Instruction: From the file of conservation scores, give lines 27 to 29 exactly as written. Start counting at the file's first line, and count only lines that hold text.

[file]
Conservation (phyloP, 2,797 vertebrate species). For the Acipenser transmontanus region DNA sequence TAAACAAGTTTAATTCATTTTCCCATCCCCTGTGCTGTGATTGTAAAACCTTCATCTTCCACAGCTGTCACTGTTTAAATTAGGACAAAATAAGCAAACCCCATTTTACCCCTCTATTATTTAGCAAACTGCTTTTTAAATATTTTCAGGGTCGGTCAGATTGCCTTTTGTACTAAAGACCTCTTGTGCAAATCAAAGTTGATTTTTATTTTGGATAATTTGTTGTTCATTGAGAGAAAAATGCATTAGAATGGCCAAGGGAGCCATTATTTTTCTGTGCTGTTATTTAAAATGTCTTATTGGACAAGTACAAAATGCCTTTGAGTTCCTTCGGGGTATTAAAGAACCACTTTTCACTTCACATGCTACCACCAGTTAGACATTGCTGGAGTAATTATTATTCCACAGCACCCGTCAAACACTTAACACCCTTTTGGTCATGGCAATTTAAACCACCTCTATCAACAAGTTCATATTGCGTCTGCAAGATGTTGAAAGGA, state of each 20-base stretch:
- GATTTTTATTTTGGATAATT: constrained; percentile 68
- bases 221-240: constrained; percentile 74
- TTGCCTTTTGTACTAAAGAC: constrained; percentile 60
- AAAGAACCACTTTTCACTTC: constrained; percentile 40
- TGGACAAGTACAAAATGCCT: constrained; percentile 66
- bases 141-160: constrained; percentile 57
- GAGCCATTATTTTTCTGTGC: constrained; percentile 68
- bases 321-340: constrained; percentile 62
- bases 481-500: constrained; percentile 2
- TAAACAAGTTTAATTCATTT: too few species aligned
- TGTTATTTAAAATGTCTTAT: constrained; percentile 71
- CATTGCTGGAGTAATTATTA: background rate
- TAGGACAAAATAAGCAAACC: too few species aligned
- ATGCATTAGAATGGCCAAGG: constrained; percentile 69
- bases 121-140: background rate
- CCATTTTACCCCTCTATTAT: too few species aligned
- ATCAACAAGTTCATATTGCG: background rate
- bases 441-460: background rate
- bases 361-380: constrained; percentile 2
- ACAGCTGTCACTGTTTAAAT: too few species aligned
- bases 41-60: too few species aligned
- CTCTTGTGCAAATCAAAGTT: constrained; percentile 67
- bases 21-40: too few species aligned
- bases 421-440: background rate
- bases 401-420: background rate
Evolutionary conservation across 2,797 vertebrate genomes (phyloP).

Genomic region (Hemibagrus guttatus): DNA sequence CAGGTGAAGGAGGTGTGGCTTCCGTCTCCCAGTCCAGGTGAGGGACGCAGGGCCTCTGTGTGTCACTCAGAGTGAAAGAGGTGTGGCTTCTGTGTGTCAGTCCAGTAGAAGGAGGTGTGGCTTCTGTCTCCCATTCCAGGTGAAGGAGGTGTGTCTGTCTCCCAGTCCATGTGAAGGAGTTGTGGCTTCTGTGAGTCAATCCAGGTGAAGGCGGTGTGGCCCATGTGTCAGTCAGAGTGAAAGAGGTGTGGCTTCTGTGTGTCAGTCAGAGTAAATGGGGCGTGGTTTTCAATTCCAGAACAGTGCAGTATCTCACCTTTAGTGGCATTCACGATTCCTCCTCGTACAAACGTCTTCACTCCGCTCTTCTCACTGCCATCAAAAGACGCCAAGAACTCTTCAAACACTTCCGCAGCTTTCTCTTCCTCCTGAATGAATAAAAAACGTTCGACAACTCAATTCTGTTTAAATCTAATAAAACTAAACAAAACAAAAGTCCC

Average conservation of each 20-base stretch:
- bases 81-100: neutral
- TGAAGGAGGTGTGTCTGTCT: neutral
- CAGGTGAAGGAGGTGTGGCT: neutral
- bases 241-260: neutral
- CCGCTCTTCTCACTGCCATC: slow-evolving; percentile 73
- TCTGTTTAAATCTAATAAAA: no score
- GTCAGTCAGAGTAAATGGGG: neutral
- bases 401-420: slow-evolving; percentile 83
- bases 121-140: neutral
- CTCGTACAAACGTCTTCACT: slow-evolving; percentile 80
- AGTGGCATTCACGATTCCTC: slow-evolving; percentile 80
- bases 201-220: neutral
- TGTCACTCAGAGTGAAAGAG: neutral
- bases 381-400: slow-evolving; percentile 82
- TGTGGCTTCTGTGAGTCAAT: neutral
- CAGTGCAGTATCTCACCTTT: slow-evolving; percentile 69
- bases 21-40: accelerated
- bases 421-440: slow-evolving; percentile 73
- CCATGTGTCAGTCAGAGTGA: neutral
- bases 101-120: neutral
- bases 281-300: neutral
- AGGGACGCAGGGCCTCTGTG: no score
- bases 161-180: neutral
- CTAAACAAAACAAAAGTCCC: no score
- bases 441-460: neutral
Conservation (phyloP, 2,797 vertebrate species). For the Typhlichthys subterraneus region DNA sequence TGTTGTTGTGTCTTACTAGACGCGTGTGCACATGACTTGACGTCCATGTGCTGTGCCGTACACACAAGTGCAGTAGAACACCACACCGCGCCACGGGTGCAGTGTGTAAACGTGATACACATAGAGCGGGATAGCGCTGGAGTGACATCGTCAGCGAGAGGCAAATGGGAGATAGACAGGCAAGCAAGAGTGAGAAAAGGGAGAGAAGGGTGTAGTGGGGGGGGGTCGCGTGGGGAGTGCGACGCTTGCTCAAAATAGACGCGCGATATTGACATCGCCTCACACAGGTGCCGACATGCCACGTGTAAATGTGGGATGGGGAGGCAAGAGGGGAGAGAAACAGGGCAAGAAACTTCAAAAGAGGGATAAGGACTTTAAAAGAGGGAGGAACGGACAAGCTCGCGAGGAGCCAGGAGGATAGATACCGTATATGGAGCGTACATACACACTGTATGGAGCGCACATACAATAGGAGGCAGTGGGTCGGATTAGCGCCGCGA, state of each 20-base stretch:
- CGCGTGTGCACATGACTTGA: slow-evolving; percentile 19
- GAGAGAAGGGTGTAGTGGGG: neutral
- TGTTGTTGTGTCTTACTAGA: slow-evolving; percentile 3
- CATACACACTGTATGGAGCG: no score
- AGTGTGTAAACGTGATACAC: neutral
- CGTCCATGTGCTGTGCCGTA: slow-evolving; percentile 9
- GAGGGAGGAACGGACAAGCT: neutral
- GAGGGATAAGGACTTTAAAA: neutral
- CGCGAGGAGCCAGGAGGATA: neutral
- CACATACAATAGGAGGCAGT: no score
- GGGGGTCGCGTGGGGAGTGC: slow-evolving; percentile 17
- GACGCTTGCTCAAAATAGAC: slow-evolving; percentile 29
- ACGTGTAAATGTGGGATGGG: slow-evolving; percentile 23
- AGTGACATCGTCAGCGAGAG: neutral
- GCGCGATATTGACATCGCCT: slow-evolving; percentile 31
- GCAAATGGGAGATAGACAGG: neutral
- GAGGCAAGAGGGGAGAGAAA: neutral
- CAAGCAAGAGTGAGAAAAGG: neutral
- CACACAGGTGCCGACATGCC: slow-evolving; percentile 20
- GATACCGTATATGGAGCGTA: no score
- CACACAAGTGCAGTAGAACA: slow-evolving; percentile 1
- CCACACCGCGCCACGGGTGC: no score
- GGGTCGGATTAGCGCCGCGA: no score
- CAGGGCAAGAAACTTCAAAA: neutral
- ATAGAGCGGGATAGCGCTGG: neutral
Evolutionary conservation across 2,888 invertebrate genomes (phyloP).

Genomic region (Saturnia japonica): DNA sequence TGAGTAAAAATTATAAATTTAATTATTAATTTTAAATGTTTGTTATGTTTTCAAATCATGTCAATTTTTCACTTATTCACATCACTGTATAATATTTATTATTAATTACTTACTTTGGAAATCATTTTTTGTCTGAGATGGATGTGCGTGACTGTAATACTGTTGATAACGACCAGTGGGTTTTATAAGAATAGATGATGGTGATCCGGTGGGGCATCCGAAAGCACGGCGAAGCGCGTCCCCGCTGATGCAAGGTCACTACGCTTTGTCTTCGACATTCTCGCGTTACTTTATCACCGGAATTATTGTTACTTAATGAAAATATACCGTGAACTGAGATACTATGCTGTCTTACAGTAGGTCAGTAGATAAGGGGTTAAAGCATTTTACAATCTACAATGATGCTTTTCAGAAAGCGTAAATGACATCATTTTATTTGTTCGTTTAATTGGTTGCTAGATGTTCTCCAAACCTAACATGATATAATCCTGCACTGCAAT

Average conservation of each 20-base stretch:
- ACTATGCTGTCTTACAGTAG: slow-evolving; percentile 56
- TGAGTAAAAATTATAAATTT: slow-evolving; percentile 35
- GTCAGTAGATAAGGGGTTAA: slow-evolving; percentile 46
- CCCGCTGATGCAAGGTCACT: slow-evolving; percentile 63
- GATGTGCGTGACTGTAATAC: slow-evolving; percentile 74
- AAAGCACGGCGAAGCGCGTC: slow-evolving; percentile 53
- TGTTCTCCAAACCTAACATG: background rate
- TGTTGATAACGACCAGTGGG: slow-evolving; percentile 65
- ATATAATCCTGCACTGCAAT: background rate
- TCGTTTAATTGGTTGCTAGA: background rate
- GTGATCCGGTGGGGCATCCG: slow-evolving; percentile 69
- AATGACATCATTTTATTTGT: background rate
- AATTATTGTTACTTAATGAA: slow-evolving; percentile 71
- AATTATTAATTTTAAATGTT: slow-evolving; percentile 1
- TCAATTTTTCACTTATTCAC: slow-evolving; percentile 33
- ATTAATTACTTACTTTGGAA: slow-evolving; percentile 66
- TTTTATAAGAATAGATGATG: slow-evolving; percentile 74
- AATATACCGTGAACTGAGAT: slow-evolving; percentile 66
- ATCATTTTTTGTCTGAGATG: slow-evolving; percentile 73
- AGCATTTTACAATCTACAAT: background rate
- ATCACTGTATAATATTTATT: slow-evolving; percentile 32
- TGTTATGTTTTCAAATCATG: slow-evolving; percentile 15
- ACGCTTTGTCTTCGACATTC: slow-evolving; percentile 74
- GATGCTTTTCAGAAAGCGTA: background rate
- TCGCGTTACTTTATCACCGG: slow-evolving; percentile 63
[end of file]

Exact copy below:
Evolutionary conservation across 2,797 vertebrate genomes (phyloP).

Genomic region (Hemibagrus guttatus): DNA sequence CAGGTGAAGGAGGTGTGGCTTCCGTCTCCCAGTCCAGGTGAGGGACGCAGGGCCTCTGTGTGTCACTCAGAGTGAAAGAGGTGTGGCTTCTGTGTGTCAGTCCAGTAGAAGGAGGTGTGGCTTCTGTCTCCCATTCCAGGTGAAGGAGGTGTGTCTGTCTCCCAGTCCATGTGAAGGAGTTGTGGCTTCTGTGAGTCAATCCAGGTGAAGGCGGTGTGGCCCATGTGTCAGTCAGAGTGAAAGAGGTGTGGCTTCTGTGTGTCAGTCAGAGTAAATGGGGCGTGGTTTTCAATTCCAGAACAGTGCAGTATCTCACCTTTAGTGGCATTCACGATTCCTCCTCGTACAAACGTCTTCACTCCGCTCTTCTCACTGCCATCAAAAGACGCCAAGAACTCTTCAAACACTTCCGCAGCTTTCTCTTCCTCCTGAATGAATAAAAAACGTTCGACAACTCAATTCTGTTTAAATCTAATAAAACTAAACAAAACAAAAGTCCC

Average conservation of each 20-base stretch: